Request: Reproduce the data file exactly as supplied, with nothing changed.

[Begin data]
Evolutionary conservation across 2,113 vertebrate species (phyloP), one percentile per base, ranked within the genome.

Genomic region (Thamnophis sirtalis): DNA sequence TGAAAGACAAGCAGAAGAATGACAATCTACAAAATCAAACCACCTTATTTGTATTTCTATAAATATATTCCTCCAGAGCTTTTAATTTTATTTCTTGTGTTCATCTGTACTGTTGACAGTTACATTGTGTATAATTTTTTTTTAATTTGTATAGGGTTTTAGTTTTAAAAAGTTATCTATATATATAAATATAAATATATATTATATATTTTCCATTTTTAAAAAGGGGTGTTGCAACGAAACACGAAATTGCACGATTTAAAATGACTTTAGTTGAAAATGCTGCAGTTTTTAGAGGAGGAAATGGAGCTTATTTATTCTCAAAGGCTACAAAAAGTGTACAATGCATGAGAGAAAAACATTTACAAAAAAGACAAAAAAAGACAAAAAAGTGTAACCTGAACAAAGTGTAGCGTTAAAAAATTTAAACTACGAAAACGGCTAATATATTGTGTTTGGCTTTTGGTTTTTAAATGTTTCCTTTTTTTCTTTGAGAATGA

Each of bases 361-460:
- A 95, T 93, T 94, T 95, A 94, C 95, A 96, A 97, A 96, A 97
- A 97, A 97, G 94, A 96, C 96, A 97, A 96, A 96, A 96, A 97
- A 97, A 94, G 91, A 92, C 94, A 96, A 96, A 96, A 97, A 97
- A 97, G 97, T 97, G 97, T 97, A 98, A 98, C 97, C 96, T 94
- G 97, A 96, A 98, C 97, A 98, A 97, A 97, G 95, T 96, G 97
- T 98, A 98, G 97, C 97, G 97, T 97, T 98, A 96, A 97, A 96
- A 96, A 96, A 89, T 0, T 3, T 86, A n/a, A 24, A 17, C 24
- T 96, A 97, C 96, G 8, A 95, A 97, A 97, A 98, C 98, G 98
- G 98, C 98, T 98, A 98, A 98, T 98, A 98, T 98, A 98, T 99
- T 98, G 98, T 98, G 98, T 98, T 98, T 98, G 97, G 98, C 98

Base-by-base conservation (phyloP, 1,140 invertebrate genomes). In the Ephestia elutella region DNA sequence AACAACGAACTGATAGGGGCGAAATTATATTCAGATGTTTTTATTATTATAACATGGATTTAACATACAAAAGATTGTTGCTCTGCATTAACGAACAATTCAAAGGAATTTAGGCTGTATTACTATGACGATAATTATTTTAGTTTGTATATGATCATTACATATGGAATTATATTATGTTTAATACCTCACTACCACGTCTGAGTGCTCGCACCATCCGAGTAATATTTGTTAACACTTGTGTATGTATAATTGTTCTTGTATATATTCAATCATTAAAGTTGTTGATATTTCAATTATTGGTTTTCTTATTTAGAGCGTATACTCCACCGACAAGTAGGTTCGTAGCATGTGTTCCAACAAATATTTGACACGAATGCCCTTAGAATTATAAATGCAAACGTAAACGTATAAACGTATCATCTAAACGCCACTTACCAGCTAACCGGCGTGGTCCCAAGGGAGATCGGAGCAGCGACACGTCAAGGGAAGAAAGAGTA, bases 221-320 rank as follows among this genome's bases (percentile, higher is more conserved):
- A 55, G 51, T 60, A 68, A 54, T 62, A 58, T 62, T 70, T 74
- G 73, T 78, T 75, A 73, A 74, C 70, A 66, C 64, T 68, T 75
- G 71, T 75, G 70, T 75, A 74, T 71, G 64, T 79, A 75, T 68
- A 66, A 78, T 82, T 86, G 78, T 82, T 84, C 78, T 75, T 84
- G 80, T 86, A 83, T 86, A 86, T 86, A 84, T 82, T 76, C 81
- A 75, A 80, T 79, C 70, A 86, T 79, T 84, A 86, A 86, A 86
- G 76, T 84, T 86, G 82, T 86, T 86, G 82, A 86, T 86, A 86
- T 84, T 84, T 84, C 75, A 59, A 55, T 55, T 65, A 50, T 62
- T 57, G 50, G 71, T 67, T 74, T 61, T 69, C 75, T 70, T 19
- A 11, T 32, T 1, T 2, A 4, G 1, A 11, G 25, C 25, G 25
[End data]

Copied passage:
Evolutionary conservation across 2,113 vertebrate species (phyloP), one percentile per base, ranked within the genome.

Genomic region (Thamnophis sirtalis): DNA sequence TGAAAGACAAGCAGAAGAATGACAATCTACAAAATCAAACCACCTTATTTGTATTTCTATAAATATATTCCTCCAGAGCTTTTAATTTTATTTCTTGTGTTCATCTGTACTGTTGACAGTTACATTGTGTATAATTTTTTTTTAATTTGTATAGGGTTTTAGTTTTAAAAAGTTATCTATATATATAAATATAAATATATATTATATATTTTCCATTTTTAAAAAGGGGTGTTGCAACGAAACACGAAATTGCACGATTTAAAATGACTTTAGTTGAAAATGCTGCAGTTTTTAGAGGAGGAAATGGAGCTTATTTATTCTCAAAGGCTACAAAAAGTGTACAATGCATGAGAGAAAAACATTTACAAAAAAGACAAAAAAAGACAAAAAAGTGTAACCTGAACAAAGTGTAGCGTTAAAAAATTTAAACTACGAAAACGGCTAATATATTGTGTTTGGCTTTTGGTTTTTAAATGTTTCCTTTTTTTCTTTGAGAATGA

Each of bases 361-460:
- A 95, T 93, T 94, T 95, A 94, C 95, A 96, A 97, A 96, A 97
- A 97, A 97, G 94, A 96, C 96, A 97, A 96, A 96, A 96, A 97
- A 97, A 94, G 91, A 92, C 94, A 96, A 96, A 96, A 97, A 97
- A 97, G 97, T 97, G 97, T 97, A 98, A 98, C 97, C 96, T 94
- G 97, A 96, A 98, C 97, A 98, A 97, A 97, G 95, T 96, G 97
- T 98, A 98, G 97, C 97, G 97, T 97, T 98, A 96, A 97, A 96
- A 96, A 96, A 89, T 0, T 3, T 86, A n/a, A 24, A 17, C 24
- T 96, A 97, C 96, G 8, A 95, A 97, A 97, A 98, C 98, G 98
- G 98, C 98, T 98, A 98, A 98, T 98, A 98, T 98, A 98, T 99
- T 98, G 98, T 98, G 98, T 98, T 98, T 98, G 97, G 98, C 98

Base-by-base conservation (phyloP, 1,140 invertebrate genomes). In the Ephestia elutella region DNA sequence AACAACGAACTGATAGGGGCGAAATTATATTCAGATGTTTTTATTATTATAACATGGATTTAACATACAAAAGATTGTTGCTCTGCATTAACGAACAATTCAAAGGAATTTAGGCTGTATTACTATGACGATAATTATTTTAGTTTGTATATGATCATTACATATGGAATTATATTATGTTTAATACCTCACTACCACGTCTGAGTGCTCGCACCATCCGAGTAATATTTGTTAACACTTGTGTATGTATAATTGTTCTTGTATATATTCAATCATTAAAGTTGTTGATATTTCAATTATTGGTTTTCTTATTTAGAGCGTATACTCCACCGACAAGTAGGTTCGTAGCATGTGTTCCAACAAATATTTGACACGAATGCCCTTAGAATTATAAATGCAAACGTAAACGTATAAACGTATCATCTAAACGCCACTTACCAGCTAACCGGCGTGGTCCCAAGGGAGATCGGAGCAGCGACACGTCAAGGGAAGAAAGAGTA, bases 221-320 rank as follows among this genome's bases (percentile, higher is more conserved):
- A 55, G 51, T 60, A 68, A 54, T 62, A 58, T 62, T 70, T 74
- G 73, T 78, T 75, A 73, A 74, C 70, A 66, C 64, T 68, T 75
- G 71, T 75, G 70, T 75, A 74, T 71, G 64, T 79, A 75, T 68
- A 66, A 78, T 82, T 86, G 78, T 82, T 84, C 78, T 75, T 84
- G 80, T 86, A 83, T 86, A 86, T 86, A 84, T 82, T 76, C 81
- A 75, A 80, T 79, C 70, A 86, T 79, T 84, A 86, A 86, A 86
- G 76, T 84, T 86, G 82, T 86, T 86, G 82, A 86, T 86, A 86
- T 84, T 84, T 84, C 75, A 59, A 55, T 55, T 65, A 50, T 62
- T 57, G 50, G 71, T 67, T 74, T 61, T 69, C 75, T 70, T 19
- A 11, T 32, T 1, T 2, A 4, G 1, A 11, G 25, C 25, G 25